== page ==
The major drawbacks in the state are (a) Lack of proper policy of raw cashew distribution to the processing Industries, and (b) Inadequate finance to cashew units by Banks or financial Institutions. In addition to this, lack of awareness and latest technical know how of the technologies, lack of proper grading as per CEPCI, lack of proper packing for exports, lack of commission agents for marketing of cashew kernels and lack of infrastructure facilities and Govt. support for export from the state.

Odisha State has a bright future for both cashew plantations and processing. Together with the government, the cashew industry in Odisha can reap the benefits.

10,000 t cashew processing unit is shipping

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West Africa-focussed agriculture company Dekel Agri-Vision updated the market on the development of its 10,000 tonnes per annum raw cashew nut processing project at Tiebissou in Côte d’Ivoire on Thursday. The AIM-traded firm said the entire shipment from China, consisting of 32 containers of infrastructure equipment for the construction of the project, has now departed.

It said the shipment was expected to arrive at the port of Abidjan in Côte d’Ivoire in early July. This shipment of infrastructure equipment from China followed the restart of the manufacture of milling equipment in Italy, which had been suspended for a number of weeks as a result of the Covid-19 coronavirus outbreak in the country.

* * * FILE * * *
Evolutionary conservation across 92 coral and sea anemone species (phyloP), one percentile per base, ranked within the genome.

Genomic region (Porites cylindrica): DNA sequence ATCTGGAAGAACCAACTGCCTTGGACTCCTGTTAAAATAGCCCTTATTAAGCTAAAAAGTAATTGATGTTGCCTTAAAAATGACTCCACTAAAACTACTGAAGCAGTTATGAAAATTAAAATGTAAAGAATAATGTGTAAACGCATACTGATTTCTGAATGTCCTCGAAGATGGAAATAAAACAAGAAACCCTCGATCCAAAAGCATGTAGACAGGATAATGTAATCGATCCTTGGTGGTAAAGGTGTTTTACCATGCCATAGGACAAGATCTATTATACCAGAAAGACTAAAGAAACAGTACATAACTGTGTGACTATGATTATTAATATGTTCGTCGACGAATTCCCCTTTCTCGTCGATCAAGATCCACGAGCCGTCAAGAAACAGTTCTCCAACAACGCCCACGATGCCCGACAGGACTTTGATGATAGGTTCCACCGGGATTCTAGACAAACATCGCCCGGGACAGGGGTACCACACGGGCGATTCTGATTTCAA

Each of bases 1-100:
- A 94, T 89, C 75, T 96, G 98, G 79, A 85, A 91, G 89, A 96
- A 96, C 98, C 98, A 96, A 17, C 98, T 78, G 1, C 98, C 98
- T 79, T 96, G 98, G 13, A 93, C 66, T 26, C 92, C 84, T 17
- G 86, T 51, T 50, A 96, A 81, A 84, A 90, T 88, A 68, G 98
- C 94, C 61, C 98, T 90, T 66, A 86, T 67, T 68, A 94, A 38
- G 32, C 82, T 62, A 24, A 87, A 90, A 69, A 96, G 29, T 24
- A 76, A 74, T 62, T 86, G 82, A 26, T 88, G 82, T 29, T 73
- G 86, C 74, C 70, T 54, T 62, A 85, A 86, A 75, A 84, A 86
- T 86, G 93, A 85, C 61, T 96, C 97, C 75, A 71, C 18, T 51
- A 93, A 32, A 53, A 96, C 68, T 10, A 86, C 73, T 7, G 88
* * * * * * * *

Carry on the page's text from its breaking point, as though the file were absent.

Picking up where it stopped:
Together with groundworks continuing at the site in Tiebissou, with “minimal disruption”, Dekel said it still expected the mill to be commissioned by April 2021. “The shipment of infrastructure equipment from China is another positive step towards the construction of our large-scale cashew processing operation at Tiebissou,” said executive director Lincoln Moore.

“There was undoubtedly going to be delays due to Covid-19, so we are pleased to see activity resuming in good time, not just in China but also in Italy where the mill equipment is being manufactured. “I look forward to providing further updates on the project’s progress as we focus on having the mill operational in the first half of 2021 and in the process, adding a second producing project and a second revenue stream to our portfolio.”

At 1209 BST, shares in Dekel Agri-Vision were up 1.82% at 2.24p.

California Almonds off to the next record crop

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NASS announced 2020 Almond Subjective Forecast at 3.0 Billion pounds. The forecast is based on 1.26 million acres producing an average of 2,380 pounds per acre. The forecast is at 10.2% higher yield than 2019. This puts total production up 17.6%.